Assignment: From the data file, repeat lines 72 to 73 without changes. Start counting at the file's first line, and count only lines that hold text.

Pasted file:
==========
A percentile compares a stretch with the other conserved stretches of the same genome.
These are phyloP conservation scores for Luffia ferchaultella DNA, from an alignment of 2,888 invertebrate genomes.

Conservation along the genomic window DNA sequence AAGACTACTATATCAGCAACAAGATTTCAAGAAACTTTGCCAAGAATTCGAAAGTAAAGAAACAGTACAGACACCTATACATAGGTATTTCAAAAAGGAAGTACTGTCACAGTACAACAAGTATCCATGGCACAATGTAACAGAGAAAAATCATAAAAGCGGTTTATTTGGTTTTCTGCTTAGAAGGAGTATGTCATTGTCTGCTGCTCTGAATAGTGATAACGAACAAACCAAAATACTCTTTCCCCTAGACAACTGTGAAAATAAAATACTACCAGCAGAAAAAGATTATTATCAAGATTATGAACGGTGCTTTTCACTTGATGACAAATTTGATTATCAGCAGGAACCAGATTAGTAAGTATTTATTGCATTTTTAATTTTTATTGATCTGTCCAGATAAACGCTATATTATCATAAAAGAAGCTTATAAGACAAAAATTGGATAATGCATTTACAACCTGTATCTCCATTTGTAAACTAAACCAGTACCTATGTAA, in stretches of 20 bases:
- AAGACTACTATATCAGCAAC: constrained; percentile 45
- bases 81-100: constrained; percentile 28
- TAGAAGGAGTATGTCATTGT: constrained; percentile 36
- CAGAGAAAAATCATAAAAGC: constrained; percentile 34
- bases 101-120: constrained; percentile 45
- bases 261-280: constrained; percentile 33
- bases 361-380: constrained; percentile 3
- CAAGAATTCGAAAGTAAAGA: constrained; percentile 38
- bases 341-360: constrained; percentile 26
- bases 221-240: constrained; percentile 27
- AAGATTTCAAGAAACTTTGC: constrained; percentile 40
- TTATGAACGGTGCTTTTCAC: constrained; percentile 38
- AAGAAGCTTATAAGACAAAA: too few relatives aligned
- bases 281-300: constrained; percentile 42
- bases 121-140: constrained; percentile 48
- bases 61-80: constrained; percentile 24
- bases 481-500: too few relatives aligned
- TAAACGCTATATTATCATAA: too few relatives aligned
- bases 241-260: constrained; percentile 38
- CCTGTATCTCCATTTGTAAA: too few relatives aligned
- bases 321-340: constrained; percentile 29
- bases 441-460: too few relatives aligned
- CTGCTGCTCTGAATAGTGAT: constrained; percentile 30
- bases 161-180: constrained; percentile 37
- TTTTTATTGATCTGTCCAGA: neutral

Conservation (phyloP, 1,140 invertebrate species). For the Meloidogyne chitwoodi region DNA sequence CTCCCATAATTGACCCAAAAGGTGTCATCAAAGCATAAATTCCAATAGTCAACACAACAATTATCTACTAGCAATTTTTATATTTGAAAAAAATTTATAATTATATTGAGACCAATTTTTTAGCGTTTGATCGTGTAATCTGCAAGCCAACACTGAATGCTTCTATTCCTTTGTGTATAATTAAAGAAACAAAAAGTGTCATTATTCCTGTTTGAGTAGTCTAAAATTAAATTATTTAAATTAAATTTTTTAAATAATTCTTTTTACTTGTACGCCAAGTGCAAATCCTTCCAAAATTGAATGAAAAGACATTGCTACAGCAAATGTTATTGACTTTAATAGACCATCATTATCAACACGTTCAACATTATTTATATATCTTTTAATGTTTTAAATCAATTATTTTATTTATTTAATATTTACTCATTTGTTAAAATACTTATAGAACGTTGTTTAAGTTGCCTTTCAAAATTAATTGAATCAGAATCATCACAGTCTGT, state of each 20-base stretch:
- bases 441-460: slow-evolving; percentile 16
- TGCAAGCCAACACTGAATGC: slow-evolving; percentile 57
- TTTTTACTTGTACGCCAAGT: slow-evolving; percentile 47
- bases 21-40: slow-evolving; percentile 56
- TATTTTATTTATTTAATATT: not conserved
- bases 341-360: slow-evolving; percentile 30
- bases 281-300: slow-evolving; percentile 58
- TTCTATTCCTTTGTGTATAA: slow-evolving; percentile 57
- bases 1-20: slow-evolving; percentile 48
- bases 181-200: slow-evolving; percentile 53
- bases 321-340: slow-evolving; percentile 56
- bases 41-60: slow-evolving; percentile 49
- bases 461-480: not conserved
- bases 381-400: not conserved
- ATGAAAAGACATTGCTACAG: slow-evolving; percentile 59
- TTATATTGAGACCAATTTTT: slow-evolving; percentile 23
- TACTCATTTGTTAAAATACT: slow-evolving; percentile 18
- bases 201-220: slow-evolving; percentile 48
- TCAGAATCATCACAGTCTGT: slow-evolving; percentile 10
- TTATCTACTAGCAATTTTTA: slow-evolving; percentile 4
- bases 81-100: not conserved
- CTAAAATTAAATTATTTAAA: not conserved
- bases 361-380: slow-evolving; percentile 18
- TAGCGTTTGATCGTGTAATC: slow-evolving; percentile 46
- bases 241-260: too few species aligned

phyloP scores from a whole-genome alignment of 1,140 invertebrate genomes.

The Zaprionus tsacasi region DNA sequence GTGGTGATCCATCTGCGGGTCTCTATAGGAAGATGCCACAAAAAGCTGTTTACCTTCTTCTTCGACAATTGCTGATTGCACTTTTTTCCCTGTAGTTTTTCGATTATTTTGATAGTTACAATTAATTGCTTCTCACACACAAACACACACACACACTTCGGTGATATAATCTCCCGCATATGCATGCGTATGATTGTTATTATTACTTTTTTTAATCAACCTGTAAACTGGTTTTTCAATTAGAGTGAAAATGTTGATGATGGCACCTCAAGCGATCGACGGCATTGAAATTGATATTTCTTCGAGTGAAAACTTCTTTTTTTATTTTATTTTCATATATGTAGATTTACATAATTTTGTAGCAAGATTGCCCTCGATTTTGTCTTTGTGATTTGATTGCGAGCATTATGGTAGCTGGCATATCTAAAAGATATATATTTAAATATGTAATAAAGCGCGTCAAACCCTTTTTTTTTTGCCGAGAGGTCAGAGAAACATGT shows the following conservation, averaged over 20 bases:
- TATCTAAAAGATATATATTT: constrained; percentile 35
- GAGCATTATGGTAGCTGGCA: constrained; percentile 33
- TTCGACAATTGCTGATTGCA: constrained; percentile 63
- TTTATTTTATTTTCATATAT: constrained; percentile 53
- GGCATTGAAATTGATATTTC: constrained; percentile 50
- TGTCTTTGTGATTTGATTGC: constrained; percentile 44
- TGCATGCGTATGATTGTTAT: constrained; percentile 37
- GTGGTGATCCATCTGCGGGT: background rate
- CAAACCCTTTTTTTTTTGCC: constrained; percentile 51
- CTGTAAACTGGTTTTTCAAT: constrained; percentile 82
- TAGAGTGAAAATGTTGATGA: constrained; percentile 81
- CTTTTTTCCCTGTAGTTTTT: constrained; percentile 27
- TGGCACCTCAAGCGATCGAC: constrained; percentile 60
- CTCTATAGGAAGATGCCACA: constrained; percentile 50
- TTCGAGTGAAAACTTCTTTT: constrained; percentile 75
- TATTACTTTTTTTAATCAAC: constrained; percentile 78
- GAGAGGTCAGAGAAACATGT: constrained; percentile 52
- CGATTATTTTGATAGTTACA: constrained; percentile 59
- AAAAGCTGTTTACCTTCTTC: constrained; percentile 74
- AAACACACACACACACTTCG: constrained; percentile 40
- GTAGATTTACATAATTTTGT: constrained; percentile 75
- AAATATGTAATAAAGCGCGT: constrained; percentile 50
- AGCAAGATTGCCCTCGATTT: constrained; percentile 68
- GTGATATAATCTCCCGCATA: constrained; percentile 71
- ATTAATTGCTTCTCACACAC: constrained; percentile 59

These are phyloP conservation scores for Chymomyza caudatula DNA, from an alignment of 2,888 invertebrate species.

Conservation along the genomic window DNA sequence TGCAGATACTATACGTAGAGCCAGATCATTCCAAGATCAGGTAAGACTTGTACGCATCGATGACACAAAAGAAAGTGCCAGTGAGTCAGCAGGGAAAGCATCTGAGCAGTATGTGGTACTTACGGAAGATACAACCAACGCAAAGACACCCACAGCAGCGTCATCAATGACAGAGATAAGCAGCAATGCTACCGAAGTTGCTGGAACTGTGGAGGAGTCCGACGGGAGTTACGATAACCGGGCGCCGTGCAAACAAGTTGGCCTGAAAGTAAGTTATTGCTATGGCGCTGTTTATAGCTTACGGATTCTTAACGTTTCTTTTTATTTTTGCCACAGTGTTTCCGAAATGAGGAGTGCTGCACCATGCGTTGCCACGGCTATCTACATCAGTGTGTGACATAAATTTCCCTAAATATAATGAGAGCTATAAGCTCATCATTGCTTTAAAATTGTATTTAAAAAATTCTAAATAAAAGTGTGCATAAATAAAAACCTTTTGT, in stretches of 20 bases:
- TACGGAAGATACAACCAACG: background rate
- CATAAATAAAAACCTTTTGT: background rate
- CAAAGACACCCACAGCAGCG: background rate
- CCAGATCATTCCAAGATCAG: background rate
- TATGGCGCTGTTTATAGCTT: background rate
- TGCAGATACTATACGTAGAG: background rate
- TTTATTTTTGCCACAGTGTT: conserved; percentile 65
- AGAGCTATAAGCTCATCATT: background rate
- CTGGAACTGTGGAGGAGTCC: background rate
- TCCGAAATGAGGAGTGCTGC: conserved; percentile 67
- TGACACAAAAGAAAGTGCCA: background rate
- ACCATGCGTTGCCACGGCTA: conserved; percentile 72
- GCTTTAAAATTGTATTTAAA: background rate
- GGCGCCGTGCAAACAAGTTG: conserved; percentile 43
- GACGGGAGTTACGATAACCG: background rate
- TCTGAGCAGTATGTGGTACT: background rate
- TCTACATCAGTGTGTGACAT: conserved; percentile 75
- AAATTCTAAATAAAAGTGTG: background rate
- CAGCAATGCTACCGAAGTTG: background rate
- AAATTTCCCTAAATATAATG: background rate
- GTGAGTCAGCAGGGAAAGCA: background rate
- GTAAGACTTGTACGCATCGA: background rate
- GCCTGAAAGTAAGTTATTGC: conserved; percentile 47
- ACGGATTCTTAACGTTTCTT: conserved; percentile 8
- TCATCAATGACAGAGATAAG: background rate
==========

- TATTACTTTTTTTAATCAAC: constrained; percentile 78
- GAGAGGTCAGAGAAACATGT: constrained; percentile 52